But when he was gone, Mrs. Goddard grew very nervous. One of her wraps could not be found, and while search was being made for it the motherly Mrs. Ambrose insisted upon giving her something hot, in the way of brandy and water. She looked very ill, but showed the strongest desire to go. It was no matter about the shawl, she said; Mr. Ambrose could send it in the morning; but the thing was found and at last Mrs. Goddard and Nellie and John got into the dog-cart with old Reynolds and drove off. All these things consumed some time.
The squire on the other hand strode briskly forward towards the cottage, not wishing to keep John waiting for him. As he walked his mind wandered back to the consideration of the almost tragic events which were occurring in the peaceful village. He forgot all about John, as he looked up at the half moon which struggled to give some light through the driving clouds; he fell to thinking of Mrs. Goddard and to wondering where her husband might be lying hidden. The road was lonely and he walked fast, with Stamboul close at his heel. The dog-cart did not overtake him before he reached the cottage, and he forgot all about it. By sheer force of habit he opened the white gate and, closing it behind him, entered the park alone.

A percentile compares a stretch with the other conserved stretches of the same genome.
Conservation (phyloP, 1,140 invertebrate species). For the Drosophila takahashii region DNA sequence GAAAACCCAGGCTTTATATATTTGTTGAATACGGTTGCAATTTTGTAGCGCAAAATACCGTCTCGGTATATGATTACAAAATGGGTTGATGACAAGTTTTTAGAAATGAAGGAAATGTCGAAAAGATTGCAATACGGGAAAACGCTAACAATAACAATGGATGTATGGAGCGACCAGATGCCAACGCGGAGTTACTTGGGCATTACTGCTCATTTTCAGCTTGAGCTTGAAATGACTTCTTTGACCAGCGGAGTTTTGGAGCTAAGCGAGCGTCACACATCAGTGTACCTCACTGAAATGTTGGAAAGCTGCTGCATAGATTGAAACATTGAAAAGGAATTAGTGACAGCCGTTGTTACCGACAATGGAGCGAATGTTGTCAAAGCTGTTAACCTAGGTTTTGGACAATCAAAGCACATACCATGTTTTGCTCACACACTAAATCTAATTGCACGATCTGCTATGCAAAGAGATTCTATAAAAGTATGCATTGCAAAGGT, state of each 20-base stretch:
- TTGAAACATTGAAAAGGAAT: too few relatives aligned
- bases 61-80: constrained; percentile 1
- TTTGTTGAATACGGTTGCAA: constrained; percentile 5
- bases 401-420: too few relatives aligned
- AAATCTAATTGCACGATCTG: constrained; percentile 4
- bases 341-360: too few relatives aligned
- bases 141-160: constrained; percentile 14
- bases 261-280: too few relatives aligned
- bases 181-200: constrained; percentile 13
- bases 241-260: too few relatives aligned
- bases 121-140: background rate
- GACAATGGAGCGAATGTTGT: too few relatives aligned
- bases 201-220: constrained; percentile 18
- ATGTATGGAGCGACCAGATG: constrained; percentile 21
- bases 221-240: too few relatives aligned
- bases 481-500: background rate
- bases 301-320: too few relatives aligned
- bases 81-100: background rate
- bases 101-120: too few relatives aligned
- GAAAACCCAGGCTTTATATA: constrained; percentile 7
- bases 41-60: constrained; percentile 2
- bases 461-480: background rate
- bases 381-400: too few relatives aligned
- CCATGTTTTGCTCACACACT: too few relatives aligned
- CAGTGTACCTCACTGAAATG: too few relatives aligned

John’s impression of Mrs. Goddard was strengthened by the scene at the vicarage at the moment of leaving. The extraordinary nervousness she betrayed, the anxiety for her welfare shown by Mrs. Ambrose and the grave face of the vicar all favoured the idea that she had become an invalid since he had last met her. He himself fell into the manner of those about him and spoke in low tones and moved delicately as though fearing to offend her sensitive nerves. The vicar alone understood the situation and had been very much surprised at the squire’s sudden determination to walk home; he would gladly have seized his hat and run after his friend, but he feared Mrs. Ambrose’s curiosity and moreover on reflection felt sure that the dog-cart would overtake Mr. Juxon before he was half way to the cottage. He was very far from suspecting him of the absence of mind which he actually displayed, but it was a great relief to him to see the little party safe in the dog-cart and on the way homeward.
Mrs. Goddard was on the front seat with old Reynolds, and John, who would have preferred to sit by her side a few months ago, was glad to find himself behind with Nellie. It was a curious instinct, but he felt it strongly and was almost grateful to the old man for stolidly keeping his seat. So he sat beside Nellie and talked to her, to the child’s intense delight; she had not enjoyed the evening very much, for she felt the general sense of oppression as keenly as children always feel such things, and she had long exhausted the slender stock of illustrated books which lay upon the table in the vicarage drawing-room.